All over the U.S., we are experiencing horrible drought conditions. Our yard is falling dormant and walking across it sounds like crunching leaves in the fall. My daughter is particularly tired of being cooped up inside to avoid the intense heat. I hadn't noticed how difficult this was to her until we went shopping the other day and she took great joy in running up and down the aisles. I know, I'm sorry my kid is "that kid", but if you had seen the joy of freedom on her face, perhaps you would have realized, as I did, that the poor thing has needed to do that for some time now.
We fiercely need rain. Not a light rain, but a good solid rain that comes and goes over the course of a few days. My flowers are all shriveling up and trying to shrink from the scorching blaze that never seems to go away, even at night time. (I know that doesn't make sense, but when the nightly low is 84 I have decided the sun must come out again while we are sleeping to keep things so hot.)
The dry conditions remind me of a time when my brother and I were young. We were both still in elementary school. It had been hot and dry for awhile and everyone was complaining we needed rain. I don't remember who had the idea first, but we got it in our heads to do a rain dance. We took brown grocery bags cut and painted them for costumes. We made headdresses with feathers on them and proceeded to do a rain dance in the middle of our driveway. I can promise you that we shamed Native American culture with whatever moves and chants we made up. I don't think the dance lasted long. I have a feeling the preparation of the whole thing was the real time commitment, but we did it.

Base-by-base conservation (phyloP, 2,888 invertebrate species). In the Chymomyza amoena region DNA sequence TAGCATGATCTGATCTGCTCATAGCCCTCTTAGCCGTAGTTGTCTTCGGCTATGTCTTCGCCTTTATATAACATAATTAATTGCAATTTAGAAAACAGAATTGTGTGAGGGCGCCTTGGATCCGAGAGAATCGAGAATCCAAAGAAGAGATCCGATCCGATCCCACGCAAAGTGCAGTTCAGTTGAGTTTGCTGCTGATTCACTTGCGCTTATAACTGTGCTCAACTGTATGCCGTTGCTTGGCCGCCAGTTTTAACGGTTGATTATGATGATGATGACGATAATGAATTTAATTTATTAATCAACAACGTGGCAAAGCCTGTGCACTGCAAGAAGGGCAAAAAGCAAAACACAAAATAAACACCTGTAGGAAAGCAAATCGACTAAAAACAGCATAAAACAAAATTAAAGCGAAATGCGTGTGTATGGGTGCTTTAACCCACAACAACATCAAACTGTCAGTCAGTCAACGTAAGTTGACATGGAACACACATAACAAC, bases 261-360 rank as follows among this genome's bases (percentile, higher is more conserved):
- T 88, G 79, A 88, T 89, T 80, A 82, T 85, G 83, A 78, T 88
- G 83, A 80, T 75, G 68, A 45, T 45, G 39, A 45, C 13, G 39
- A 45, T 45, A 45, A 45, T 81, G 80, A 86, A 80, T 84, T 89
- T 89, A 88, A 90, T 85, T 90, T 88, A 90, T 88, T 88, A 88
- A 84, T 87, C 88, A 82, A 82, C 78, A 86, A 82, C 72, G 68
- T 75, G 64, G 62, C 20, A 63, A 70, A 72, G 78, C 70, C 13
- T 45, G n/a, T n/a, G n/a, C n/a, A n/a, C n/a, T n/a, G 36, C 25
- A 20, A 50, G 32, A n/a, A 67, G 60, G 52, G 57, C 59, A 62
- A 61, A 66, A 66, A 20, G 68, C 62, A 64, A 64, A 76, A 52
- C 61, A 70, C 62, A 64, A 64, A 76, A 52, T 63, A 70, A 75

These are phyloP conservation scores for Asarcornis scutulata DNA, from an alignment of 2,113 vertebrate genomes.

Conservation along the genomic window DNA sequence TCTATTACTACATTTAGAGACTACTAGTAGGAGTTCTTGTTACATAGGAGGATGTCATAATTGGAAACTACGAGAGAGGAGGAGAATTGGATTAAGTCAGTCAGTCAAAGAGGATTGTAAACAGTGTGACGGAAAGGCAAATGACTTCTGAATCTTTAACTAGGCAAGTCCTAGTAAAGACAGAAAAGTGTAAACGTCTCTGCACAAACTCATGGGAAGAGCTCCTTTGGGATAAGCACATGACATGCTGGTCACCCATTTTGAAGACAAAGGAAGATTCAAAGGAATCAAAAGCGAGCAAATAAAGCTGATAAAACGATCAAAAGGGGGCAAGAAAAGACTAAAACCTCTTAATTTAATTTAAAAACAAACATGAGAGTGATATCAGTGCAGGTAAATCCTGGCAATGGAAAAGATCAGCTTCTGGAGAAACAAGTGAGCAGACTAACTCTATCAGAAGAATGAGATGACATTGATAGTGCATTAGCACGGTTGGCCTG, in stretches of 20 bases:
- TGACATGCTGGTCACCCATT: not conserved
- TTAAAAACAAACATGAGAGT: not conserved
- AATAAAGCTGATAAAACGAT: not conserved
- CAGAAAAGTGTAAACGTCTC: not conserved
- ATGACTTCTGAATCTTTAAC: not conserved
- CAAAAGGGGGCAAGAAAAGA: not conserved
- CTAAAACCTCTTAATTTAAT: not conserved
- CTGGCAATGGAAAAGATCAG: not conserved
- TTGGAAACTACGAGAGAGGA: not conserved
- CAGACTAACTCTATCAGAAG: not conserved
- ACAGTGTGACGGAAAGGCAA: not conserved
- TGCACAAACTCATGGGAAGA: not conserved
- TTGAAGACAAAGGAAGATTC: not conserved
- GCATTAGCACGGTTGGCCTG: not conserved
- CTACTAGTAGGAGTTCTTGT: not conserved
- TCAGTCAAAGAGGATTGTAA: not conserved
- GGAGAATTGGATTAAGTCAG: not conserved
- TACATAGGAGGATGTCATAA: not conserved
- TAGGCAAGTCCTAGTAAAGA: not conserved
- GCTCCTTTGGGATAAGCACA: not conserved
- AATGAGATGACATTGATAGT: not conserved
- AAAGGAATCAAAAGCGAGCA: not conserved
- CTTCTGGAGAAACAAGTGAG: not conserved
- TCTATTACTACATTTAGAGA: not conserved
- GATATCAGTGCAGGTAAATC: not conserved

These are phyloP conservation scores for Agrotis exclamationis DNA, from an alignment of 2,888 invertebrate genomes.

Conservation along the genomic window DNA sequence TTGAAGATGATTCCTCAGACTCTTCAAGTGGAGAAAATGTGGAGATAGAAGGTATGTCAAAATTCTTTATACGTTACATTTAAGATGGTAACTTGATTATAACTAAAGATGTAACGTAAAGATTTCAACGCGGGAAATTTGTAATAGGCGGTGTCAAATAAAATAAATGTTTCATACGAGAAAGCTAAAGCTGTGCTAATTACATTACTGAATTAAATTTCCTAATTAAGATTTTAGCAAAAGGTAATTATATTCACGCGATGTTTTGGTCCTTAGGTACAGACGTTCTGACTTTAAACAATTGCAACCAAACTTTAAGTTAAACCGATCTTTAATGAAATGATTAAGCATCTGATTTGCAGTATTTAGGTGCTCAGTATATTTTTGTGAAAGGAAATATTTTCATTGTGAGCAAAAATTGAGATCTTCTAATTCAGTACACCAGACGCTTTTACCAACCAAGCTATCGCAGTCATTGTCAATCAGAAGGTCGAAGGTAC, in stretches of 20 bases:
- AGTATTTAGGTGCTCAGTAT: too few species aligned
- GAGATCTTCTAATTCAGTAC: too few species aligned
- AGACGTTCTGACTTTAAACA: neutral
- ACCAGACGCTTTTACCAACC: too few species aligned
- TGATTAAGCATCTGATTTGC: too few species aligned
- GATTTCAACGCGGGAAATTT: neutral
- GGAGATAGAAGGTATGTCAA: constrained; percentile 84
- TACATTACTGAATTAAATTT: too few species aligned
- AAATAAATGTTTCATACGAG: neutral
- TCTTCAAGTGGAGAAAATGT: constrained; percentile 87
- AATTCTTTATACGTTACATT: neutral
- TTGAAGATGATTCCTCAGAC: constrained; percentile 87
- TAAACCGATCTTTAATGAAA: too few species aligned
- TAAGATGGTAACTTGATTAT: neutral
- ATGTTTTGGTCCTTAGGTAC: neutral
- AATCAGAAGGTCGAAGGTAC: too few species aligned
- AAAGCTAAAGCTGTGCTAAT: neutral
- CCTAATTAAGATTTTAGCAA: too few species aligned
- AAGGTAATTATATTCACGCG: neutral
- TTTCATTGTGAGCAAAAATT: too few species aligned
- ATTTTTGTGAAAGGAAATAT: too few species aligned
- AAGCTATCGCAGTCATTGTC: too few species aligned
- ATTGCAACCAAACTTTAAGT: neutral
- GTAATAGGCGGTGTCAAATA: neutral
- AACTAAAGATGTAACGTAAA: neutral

No... I mean we DID IT...we brought on the rain. Later that evening it did, in fact, rain. More than three drops. Seriously, a good, solid rain. The details of the dance and even the costumes are fuzzy. I am sure my mom has a picture of us somewhere. What I remember is that feeling that we DID IT! We were so excited. I remember feeling so POWERFUL!! We defied science and the weathermen. Ha!
I have been thinking of that memory often. Not just the whimsical thought of getting out on my driveway and doing a rain dance to give my poor plants some relief, but also the sense of power and accomplishment that moment brought into my elementary-aged life. It was like someone pouring a pitcher full of hope and moxie all over me. In the last couple of years my life has changed drastically. Completing a master's degree and going from a couple to a family of four has been a whirlwind of change, not always easy change either. In that short time, I have had days where I have needed a pitcher of hope and moxie poured over me again. New challenges await everyday. Sometimes you may be living in a drought. I am reminding myself, sometimes the rain will come, but sometimes you gotta make your own rain... you just gotta dance!